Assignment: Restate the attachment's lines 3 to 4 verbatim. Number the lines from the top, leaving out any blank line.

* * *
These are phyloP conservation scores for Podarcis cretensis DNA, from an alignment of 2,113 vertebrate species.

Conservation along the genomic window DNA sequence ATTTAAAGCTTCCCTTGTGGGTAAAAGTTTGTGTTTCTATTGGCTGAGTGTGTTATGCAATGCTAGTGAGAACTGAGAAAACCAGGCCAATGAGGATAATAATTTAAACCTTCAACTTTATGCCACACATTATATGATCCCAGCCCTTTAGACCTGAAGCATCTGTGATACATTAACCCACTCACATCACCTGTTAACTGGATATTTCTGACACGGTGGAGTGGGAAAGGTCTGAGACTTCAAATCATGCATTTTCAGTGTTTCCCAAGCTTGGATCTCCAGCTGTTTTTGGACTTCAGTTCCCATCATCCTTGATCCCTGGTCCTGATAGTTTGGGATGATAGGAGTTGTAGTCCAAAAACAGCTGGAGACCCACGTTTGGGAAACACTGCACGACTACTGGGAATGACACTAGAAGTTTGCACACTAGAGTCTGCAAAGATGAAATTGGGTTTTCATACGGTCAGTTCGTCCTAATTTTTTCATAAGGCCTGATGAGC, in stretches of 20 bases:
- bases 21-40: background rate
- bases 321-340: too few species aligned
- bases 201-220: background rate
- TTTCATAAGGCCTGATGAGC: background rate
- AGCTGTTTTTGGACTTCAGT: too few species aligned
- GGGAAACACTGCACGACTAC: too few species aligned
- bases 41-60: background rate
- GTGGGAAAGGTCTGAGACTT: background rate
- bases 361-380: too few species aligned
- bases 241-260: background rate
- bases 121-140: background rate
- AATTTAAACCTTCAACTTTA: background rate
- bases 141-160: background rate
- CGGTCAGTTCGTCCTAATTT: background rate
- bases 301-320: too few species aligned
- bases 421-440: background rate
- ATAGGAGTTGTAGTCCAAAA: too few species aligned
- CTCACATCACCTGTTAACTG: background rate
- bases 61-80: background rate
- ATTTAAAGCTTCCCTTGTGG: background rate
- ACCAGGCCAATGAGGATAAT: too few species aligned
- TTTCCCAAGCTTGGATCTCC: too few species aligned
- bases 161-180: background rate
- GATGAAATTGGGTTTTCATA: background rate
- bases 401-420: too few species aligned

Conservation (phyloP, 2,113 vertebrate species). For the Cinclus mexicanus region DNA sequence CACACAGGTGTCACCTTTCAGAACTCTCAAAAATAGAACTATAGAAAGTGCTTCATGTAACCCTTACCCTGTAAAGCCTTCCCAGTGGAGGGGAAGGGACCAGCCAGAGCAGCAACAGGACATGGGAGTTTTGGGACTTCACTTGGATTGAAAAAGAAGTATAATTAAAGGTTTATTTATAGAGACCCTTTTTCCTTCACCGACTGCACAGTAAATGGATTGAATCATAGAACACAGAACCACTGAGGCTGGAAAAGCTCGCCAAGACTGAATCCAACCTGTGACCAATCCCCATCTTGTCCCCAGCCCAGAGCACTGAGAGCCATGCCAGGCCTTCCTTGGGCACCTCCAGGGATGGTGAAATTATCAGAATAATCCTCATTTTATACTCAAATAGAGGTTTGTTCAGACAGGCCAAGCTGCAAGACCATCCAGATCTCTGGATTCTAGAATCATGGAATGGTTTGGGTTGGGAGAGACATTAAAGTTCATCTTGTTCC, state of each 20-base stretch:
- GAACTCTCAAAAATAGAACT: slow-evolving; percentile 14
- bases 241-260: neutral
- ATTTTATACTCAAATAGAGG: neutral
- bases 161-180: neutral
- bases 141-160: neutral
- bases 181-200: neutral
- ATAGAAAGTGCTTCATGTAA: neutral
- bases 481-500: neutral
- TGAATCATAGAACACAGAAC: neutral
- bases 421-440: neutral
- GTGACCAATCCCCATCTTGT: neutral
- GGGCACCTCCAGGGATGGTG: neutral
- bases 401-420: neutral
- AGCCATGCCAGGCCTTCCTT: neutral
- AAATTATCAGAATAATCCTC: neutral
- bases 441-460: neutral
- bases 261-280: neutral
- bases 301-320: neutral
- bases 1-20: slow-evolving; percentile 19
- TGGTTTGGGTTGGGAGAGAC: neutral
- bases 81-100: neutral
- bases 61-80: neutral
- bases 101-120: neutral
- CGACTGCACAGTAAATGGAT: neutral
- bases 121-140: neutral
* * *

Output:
- bases 21-40: background rate
- bases 321-340: too few species aligned